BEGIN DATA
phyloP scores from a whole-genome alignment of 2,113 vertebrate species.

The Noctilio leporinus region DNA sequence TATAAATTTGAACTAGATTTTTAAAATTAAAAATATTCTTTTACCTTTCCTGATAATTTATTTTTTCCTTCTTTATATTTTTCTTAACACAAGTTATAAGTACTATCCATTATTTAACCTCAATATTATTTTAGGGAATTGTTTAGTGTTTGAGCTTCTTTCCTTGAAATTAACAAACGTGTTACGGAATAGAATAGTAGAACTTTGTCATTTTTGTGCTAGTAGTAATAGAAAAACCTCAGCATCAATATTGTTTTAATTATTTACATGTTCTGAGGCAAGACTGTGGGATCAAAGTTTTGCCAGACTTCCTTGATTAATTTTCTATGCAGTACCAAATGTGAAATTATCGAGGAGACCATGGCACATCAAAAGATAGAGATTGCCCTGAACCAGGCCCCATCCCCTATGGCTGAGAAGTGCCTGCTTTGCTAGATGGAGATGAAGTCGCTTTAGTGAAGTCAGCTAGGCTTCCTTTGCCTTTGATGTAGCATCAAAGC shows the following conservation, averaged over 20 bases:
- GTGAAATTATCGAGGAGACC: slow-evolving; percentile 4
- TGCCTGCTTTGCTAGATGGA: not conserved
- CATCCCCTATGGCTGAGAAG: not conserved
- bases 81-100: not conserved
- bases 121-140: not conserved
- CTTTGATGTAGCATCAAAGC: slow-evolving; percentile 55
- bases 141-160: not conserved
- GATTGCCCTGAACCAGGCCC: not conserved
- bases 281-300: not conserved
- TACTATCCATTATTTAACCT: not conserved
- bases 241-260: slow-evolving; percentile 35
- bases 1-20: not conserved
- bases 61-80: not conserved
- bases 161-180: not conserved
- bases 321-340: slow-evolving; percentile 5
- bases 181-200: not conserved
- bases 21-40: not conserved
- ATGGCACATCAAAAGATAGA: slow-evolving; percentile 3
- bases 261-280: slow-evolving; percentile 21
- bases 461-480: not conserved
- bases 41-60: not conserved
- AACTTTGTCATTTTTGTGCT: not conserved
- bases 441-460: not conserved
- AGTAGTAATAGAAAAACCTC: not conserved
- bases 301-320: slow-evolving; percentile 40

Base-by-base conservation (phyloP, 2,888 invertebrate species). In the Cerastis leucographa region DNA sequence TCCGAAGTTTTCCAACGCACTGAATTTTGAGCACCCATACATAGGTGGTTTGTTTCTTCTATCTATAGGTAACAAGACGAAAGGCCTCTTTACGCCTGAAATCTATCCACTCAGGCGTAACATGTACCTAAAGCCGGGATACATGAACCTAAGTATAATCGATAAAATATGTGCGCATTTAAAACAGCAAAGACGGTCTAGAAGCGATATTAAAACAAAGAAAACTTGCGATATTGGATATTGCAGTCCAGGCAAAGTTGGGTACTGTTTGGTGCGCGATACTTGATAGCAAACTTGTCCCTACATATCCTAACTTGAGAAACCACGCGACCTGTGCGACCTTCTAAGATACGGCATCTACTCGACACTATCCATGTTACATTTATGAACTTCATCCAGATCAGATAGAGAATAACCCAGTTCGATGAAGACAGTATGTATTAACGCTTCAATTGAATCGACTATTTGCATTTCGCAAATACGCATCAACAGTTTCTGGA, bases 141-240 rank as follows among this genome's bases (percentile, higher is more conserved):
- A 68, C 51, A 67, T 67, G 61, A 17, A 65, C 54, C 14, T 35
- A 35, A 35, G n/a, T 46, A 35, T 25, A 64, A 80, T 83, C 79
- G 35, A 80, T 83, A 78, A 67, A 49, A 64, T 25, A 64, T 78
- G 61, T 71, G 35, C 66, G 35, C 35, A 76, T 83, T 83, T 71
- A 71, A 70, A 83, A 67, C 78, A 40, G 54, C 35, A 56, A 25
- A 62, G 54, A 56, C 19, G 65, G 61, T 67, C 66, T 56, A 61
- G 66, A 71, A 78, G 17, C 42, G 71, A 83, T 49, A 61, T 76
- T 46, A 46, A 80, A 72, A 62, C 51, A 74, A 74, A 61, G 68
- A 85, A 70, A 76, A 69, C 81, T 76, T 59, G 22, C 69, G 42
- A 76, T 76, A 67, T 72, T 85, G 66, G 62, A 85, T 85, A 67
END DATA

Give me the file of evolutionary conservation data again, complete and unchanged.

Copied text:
phyloP scores from a whole-genome alignment of 2,113 vertebrate species.

The Noctilio leporinus region DNA sequence TATAAATTTGAACTAGATTTTTAAAATTAAAAATATTCTTTTACCTTTCCTGATAATTTATTTTTTCCTTCTTTATATTTTTCTTAACACAAGTTATAAGTACTATCCATTATTTAACCTCAATATTATTTTAGGGAATTGTTTAGTGTTTGAGCTTCTTTCCTTGAAATTAACAAACGTGTTACGGAATAGAATAGTAGAACTTTGTCATTTTTGTGCTAGTAGTAATAGAAAAACCTCAGCATCAATATTGTTTTAATTATTTACATGTTCTGAGGCAAGACTGTGGGATCAAAGTTTTGCCAGACTTCCTTGATTAATTTTCTATGCAGTACCAAATGTGAAATTATCGAGGAGACCATGGCACATCAAAAGATAGAGATTGCCCTGAACCAGGCCCCATCCCCTATGGCTGAGAAGTGCCTGCTTTGCTAGATGGAGATGAAGTCGCTTTAGTGAAGTCAGCTAGGCTTCCTTTGCCTTTGATGTAGCATCAAAGC shows the following conservation, averaged over 20 bases:
- GTGAAATTATCGAGGAGACC: slow-evolving; percentile 4
- TGCCTGCTTTGCTAGATGGA: not conserved
- CATCCCCTATGGCTGAGAAG: not conserved
- bases 81-100: not conserved
- bases 121-140: not conserved
- CTTTGATGTAGCATCAAAGC: slow-evolving; percentile 55
- bases 141-160: not conserved
- GATTGCCCTGAACCAGGCCC: not conserved
- bases 281-300: not conserved
- TACTATCCATTATTTAACCT: not conserved
- bases 241-260: slow-evolving; percentile 35
- bases 1-20: not conserved
- bases 61-80: not conserved
- bases 161-180: not conserved
- bases 321-340: slow-evolving; percentile 5
- bases 181-200: not conserved
- bases 21-40: not conserved
- ATGGCACATCAAAAGATAGA: slow-evolving; percentile 3
- bases 261-280: slow-evolving; percentile 21
- bases 461-480: not conserved
- bases 41-60: not conserved
- AACTTTGTCATTTTTGTGCT: not conserved
- bases 441-460: not conserved
- AGTAGTAATAGAAAAACCTC: not conserved
- bases 301-320: slow-evolving; percentile 40

Base-by-base conservation (phyloP, 2,888 invertebrate species). In the Cerastis leucographa region DNA sequence TCCGAAGTTTTCCAACGCACTGAATTTTGAGCACCCATACATAGGTGGTTTGTTTCTTCTATCTATAGGTAACAAGACGAAAGGCCTCTTTACGCCTGAAATCTATCCACTCAGGCGTAACATGTACCTAAAGCCGGGATACATGAACCTAAGTATAATCGATAAAATATGTGCGCATTTAAAACAGCAAAGACGGTCTAGAAGCGATATTAAAACAAAGAAAACTTGCGATATTGGATATTGCAGTCCAGGCAAAGTTGGGTACTGTTTGGTGCGCGATACTTGATAGCAAACTTGTCCCTACATATCCTAACTTGAGAAACCACGCGACCTGTGCGACCTTCTAAGATACGGCATCTACTCGACACTATCCATGTTACATTTATGAACTTCATCCAGATCAGATAGAGAATAACCCAGTTCGATGAAGACAGTATGTATTAACGCTTCAATTGAATCGACTATTTGCATTTCGCAAATACGCATCAACAGTTTCTGGA, bases 141-240 rank as follows among this genome's bases (percentile, higher is more conserved):
- A 68, C 51, A 67, T 67, G 61, A 17, A 65, C 54, C 14, T 35
- A 35, A 35, G n/a, T 46, A 35, T 25, A 64, A 80, T 83, C 79
- G 35, A 80, T 83, A 78, A 67, A 49, A 64, T 25, A 64, T 78
- G 61, T 71, G 35, C 66, G 35, C 35, A 76, T 83, T 83, T 71
- A 71, A 70, A 83, A 67, C 78, A 40, G 54, C 35, A 56, A 25
- A 62, G 54, A 56, C 19, G 65, G 61, T 67, C 66, T 56, A 61
- G 66, A 71, A 78, G 17, C 42, G 71, A 83, T 49, A 61, T 76
- T 46, A 46, A 80, A 72, A 62, C 51, A 74, A 74, A 61, G 68
- A 85, A 70, A 76, A 69, C 81, T 76, T 59, G 22, C 69, G 42
- A 76, T 76, A 67, T 72, T 85, G 66, G 62, A 85, T 85, A 67